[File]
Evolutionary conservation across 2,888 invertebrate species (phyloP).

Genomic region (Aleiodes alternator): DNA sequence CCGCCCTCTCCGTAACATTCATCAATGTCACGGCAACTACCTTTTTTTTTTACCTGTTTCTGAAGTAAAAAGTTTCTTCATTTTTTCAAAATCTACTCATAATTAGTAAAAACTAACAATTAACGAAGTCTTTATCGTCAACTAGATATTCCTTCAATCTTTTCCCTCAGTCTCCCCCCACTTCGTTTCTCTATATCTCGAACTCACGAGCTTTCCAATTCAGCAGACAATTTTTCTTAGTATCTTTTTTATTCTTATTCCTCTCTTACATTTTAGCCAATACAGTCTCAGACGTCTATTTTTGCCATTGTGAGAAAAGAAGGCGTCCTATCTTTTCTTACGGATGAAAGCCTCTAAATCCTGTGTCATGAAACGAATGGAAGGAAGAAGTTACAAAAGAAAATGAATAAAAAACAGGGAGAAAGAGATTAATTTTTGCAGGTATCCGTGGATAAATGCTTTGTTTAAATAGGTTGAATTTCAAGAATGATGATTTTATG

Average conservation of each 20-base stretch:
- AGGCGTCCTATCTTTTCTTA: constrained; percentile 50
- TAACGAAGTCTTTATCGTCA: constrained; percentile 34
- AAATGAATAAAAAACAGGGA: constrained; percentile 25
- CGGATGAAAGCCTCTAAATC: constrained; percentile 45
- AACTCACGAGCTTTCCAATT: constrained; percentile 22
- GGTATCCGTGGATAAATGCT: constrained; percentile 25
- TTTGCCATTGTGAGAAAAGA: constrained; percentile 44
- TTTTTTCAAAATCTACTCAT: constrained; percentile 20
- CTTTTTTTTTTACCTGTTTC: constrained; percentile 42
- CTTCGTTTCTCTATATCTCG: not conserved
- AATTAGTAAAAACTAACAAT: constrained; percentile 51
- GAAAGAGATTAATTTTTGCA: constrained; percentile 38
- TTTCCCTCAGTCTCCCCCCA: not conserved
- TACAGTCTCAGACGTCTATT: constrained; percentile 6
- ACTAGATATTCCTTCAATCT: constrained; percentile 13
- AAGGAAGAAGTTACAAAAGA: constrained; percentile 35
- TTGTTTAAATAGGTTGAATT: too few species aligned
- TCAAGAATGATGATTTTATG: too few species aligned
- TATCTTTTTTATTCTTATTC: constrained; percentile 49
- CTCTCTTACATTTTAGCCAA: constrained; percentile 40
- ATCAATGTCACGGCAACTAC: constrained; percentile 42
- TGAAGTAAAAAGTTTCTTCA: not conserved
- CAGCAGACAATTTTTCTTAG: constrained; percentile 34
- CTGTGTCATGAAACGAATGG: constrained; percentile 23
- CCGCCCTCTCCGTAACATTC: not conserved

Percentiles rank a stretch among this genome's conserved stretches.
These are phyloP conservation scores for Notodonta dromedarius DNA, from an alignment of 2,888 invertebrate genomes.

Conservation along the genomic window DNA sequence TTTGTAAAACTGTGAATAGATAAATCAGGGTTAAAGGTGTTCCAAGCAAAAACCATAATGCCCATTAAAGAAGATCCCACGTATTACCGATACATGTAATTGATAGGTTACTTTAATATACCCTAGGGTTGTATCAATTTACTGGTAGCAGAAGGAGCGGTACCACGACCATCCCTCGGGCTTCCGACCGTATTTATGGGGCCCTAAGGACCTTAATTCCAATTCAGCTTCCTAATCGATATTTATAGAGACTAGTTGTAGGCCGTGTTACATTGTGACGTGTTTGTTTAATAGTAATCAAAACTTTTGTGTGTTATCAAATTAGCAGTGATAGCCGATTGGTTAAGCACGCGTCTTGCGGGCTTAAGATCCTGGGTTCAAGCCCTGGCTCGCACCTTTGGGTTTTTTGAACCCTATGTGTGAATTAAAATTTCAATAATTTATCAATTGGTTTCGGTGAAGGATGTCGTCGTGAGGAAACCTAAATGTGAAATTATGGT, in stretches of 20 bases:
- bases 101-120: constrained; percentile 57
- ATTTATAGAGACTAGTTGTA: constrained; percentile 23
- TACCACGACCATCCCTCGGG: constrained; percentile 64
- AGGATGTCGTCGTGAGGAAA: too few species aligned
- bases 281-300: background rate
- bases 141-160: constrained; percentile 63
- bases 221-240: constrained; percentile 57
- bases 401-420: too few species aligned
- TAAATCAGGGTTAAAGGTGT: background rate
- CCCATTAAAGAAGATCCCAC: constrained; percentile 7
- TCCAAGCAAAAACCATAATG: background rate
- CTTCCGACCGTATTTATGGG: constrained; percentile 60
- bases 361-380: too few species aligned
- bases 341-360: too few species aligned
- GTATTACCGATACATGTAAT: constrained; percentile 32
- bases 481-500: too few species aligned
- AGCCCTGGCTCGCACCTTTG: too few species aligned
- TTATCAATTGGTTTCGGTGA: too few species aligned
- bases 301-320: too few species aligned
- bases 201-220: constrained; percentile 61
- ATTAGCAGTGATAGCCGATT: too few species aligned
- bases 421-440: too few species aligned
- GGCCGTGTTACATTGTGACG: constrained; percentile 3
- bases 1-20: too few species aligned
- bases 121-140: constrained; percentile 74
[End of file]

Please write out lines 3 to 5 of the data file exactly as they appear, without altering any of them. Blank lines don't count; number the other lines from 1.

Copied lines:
Average conservation of each 20-base stretch:
- AGGCGTCCTATCTTTTCTTA: constrained; percentile 50
- TAACGAAGTCTTTATCGTCA: constrained; percentile 34